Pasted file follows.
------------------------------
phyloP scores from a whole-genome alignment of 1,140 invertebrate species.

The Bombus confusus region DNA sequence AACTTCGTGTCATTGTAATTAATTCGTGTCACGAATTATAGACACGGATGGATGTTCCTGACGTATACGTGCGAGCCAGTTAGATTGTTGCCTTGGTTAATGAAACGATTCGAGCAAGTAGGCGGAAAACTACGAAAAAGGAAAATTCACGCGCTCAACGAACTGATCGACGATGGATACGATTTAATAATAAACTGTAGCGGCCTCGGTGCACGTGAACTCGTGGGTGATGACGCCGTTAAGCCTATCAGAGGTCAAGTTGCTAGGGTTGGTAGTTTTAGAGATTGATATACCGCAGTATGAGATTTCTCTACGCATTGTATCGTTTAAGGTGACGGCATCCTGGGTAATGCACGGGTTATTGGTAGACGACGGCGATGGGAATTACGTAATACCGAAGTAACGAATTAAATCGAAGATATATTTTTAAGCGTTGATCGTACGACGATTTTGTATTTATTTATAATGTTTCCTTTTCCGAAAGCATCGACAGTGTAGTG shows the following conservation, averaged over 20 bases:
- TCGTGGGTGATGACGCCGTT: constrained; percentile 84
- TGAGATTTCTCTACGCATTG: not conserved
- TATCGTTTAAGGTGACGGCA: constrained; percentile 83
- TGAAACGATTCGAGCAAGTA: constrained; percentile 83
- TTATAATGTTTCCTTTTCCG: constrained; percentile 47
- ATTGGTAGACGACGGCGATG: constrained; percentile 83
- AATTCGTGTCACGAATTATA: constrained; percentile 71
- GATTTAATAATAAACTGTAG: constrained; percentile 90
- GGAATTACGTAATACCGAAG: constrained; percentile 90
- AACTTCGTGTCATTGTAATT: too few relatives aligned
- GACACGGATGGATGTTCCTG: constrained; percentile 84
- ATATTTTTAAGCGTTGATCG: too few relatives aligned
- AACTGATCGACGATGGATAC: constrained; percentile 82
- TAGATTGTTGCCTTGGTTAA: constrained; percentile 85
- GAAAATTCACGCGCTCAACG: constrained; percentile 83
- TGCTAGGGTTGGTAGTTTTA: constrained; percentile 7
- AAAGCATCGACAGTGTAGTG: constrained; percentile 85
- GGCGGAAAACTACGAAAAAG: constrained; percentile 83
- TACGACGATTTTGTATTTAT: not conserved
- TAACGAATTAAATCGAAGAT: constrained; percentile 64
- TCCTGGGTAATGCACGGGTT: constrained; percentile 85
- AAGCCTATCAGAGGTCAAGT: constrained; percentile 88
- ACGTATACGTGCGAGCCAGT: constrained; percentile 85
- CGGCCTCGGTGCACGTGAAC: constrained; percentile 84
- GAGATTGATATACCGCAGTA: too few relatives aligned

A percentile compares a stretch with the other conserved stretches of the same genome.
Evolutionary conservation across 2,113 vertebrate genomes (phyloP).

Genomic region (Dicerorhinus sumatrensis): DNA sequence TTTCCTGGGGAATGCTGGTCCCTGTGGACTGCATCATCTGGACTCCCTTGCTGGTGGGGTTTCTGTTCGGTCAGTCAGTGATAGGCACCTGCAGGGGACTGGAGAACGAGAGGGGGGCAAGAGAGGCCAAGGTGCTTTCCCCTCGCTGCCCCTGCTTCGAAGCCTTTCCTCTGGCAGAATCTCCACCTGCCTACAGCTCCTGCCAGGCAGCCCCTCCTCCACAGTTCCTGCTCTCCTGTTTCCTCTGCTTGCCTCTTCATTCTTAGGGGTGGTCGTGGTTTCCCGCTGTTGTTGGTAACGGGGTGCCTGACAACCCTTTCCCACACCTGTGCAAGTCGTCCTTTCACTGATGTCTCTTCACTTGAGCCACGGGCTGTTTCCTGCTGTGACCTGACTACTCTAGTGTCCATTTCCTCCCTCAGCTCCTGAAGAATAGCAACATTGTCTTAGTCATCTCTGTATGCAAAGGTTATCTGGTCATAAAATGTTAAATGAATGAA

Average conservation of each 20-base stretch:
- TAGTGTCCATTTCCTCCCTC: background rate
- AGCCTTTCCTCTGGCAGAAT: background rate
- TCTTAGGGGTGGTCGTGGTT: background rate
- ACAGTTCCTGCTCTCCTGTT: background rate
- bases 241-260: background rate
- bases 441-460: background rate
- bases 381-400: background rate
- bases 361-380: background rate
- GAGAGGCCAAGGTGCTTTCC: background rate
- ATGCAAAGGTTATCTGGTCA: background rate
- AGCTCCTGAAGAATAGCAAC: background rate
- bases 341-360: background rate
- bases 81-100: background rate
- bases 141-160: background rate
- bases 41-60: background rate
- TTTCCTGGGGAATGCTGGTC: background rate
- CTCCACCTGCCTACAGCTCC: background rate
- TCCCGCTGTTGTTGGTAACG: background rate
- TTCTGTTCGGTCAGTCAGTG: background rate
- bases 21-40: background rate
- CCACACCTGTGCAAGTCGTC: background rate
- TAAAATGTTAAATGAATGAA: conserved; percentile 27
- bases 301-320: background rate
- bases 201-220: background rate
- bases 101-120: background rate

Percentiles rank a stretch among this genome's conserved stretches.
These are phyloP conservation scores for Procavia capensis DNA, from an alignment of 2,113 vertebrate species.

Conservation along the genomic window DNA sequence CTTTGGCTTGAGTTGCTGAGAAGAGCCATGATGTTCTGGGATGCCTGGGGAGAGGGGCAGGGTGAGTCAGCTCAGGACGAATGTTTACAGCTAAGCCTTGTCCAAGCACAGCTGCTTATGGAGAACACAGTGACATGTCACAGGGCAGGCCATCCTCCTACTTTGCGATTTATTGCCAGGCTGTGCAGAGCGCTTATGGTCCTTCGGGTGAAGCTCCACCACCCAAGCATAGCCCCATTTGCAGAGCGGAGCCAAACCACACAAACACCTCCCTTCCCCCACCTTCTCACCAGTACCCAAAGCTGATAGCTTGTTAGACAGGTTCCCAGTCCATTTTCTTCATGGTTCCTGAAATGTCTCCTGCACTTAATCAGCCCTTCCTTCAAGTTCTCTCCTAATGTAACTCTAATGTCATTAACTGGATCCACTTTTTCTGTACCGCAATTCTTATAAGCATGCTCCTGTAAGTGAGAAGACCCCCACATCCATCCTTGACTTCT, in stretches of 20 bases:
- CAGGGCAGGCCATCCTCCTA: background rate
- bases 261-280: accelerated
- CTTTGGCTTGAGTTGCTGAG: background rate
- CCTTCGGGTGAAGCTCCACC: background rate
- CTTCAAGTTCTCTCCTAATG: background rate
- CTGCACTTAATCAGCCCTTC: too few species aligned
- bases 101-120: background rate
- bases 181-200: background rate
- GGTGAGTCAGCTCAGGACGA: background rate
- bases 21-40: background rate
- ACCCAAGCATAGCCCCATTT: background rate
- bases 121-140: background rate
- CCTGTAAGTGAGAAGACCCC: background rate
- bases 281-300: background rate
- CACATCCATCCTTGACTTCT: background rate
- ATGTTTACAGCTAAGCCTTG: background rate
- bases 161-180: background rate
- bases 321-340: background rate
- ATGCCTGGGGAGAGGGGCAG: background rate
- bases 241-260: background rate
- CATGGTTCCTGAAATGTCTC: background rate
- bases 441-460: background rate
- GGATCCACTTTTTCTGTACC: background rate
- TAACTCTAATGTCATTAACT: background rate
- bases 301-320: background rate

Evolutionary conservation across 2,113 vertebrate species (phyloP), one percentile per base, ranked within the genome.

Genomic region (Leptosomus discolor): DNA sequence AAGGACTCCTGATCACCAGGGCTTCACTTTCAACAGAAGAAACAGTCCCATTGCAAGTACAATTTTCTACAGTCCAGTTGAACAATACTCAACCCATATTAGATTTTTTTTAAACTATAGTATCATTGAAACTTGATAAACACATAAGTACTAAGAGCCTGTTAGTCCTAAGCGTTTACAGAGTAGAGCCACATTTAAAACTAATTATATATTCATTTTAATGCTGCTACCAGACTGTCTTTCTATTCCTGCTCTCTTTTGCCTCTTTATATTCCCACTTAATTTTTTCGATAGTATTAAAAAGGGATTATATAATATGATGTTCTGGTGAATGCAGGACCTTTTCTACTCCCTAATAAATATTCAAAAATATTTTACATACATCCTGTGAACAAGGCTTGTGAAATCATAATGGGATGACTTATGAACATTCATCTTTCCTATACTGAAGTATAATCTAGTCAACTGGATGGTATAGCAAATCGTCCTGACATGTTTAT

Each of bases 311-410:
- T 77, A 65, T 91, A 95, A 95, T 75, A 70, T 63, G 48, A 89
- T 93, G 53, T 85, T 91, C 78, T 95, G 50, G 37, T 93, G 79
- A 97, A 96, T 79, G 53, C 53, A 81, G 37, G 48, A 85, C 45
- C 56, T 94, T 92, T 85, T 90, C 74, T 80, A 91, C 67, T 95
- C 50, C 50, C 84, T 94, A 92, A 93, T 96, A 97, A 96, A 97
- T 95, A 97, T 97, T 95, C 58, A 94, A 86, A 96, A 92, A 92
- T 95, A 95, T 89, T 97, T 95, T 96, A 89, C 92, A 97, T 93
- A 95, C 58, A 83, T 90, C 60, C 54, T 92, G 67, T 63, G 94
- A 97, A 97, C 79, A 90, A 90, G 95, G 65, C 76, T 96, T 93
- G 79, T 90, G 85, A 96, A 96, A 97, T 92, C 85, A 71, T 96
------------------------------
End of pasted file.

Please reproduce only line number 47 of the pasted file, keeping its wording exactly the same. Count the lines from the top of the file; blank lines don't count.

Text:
- TTTCCTGGGGAATGCTGGTC: background rate